The big winner from the mid-term elections on Tuesday was none other than Sen. Amy Klobuchar.
The Democrat was easily re-elected for a third term, crushing GOP opponent Jim Newberger by getting 60 percent of the votes to 36 percent.
But percentages aside, the standout figure from Tuesday's elections was that she got more votes than any other candidates in a statewide race.
Some 1.56 million Minnesotans voted for Klobuchar, significantly more than the 1.39 million who voted for our next governor, Tim Walz, and the 1.37 million for her Senate colleague, Tina Smith.
Klobuchar achieved this by winning even in rural Minnesotan districts that traditionally vote Republican. Known for being one of the more moderate, bipartisan members of the Senate, she remains popular among Democrats and (some) Republicans alike.
Check out this map showing how each county voted in the Klobuchar-Newberger race.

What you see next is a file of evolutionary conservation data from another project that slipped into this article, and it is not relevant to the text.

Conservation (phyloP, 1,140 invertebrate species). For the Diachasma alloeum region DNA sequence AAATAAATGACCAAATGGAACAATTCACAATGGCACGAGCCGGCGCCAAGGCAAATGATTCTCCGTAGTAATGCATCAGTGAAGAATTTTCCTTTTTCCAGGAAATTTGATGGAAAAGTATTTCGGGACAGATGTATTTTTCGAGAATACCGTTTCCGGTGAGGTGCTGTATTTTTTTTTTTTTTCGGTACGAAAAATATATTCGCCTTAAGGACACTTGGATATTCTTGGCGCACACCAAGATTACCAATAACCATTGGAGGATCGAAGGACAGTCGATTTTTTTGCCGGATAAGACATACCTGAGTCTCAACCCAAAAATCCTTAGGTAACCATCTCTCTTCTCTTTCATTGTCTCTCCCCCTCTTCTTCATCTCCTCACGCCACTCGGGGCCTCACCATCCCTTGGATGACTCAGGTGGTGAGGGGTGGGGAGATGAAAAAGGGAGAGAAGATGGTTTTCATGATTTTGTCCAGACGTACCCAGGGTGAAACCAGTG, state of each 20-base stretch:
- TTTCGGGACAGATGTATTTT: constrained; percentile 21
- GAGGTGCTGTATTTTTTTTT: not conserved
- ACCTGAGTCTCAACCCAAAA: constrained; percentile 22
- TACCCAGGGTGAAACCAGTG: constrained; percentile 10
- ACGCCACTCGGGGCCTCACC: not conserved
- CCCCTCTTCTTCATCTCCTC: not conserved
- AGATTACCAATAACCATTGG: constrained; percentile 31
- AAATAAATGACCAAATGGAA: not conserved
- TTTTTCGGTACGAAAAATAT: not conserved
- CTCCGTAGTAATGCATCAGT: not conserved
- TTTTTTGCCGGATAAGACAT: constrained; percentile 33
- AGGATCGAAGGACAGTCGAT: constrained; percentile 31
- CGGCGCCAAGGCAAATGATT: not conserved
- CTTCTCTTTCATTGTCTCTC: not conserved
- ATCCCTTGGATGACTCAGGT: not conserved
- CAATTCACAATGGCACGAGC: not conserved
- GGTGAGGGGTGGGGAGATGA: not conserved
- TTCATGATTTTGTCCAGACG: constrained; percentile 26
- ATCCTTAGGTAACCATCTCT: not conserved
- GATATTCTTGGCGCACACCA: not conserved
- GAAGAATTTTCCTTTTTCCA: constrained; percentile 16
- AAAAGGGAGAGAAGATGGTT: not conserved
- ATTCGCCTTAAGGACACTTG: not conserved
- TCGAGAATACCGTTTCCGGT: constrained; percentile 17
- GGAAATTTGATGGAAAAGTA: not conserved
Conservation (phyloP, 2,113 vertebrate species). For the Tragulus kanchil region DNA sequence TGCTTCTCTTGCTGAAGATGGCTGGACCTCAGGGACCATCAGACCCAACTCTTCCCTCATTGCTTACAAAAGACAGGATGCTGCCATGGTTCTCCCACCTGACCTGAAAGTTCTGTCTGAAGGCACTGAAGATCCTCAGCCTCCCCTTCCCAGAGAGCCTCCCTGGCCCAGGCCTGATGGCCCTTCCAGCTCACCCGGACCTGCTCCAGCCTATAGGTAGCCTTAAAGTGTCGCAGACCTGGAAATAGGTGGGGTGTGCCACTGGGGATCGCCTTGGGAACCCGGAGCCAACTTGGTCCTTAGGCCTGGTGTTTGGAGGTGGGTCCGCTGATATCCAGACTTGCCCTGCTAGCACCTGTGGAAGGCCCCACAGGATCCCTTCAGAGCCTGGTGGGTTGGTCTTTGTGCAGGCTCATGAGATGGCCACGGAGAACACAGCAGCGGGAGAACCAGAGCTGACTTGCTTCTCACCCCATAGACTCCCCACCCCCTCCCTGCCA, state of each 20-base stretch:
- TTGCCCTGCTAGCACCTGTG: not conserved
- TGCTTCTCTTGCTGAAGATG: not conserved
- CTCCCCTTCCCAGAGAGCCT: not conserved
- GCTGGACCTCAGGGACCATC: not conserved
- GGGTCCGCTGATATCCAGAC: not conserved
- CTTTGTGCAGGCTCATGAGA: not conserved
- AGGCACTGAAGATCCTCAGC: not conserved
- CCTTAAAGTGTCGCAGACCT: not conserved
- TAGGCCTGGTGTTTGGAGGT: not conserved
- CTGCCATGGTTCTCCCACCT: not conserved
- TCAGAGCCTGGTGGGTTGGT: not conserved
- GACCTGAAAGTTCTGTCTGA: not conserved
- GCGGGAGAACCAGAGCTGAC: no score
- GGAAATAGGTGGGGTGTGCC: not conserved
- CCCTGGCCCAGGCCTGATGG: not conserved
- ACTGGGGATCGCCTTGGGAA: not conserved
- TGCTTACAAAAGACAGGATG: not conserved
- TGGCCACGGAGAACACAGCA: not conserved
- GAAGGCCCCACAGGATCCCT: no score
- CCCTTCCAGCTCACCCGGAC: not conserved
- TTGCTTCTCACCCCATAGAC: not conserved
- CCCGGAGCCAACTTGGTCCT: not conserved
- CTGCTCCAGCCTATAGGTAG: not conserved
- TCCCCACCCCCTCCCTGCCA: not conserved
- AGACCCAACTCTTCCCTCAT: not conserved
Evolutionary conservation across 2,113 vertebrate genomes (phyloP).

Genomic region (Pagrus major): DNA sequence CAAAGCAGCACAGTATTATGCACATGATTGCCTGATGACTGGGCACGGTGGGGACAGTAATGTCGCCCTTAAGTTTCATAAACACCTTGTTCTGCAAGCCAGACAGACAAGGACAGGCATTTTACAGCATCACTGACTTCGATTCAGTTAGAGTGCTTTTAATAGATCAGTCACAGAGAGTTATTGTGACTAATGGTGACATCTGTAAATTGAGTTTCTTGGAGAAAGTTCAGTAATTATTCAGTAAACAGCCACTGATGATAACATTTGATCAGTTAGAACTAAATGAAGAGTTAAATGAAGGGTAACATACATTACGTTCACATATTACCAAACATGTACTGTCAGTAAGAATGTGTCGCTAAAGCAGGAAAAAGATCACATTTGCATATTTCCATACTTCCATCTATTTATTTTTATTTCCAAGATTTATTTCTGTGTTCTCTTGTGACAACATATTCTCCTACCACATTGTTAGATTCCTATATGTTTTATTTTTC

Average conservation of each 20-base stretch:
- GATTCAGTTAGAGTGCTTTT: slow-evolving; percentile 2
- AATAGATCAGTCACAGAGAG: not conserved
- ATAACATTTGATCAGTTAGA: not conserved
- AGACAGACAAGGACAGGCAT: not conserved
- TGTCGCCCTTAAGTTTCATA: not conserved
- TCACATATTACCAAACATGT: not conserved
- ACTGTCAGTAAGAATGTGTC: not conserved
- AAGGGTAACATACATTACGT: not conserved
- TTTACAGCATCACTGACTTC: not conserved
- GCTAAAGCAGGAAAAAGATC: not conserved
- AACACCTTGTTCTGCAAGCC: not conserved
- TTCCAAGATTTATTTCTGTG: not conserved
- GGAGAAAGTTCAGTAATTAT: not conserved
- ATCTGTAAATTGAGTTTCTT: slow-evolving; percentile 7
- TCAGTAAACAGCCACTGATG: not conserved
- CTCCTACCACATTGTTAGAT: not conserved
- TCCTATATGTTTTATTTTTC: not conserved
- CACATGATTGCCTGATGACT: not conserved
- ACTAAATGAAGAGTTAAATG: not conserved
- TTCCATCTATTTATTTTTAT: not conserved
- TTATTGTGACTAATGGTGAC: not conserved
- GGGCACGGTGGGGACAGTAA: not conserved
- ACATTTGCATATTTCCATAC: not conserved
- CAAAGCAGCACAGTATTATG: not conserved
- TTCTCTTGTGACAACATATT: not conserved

While it's no huge shock that she won the metro, northeastern and southeastern areas, what is a little more surprising is she won in parts of central and west-central Minnesota.
A presidential run?
Unsurprisingly, Klobuchar's confirmed status as one of the country's most popular senators has once again led to calls for a 2020 presidential run, something that has been suggested many times before.
Her ability to get votes from across the aisle could prove particularly useful in potentially crucial presidential swing states – like Ohio and Florida – in 2020.
The manner of her victory on Tuesday prompted tweets from national pundits and the likes of legendary broadcaster Dan Rather, who see her as a potential winner against President Donald Trump.
One of the main arguments against Klobuchar as a candidate is name recognition, with East and West coast Democrats like Elizabeth Warren, Kamala Harris and Cory Booker getting more of the headlines from the (East and West coast) national press.
But Klobuchar's name is better known now than it was a few months ago, having been thrown into the national spotlight for her involvement in the Brett Kavanaugh hearings thanks to a tense exchange with the Supreme Court nominee.
While she has not expressed interest in a run in the past, it's telling that in the run-up to the mid-terms she made a stop in Iowa – a stopping point for all White House hopefuls as it's the first state to hold presidential caucuses.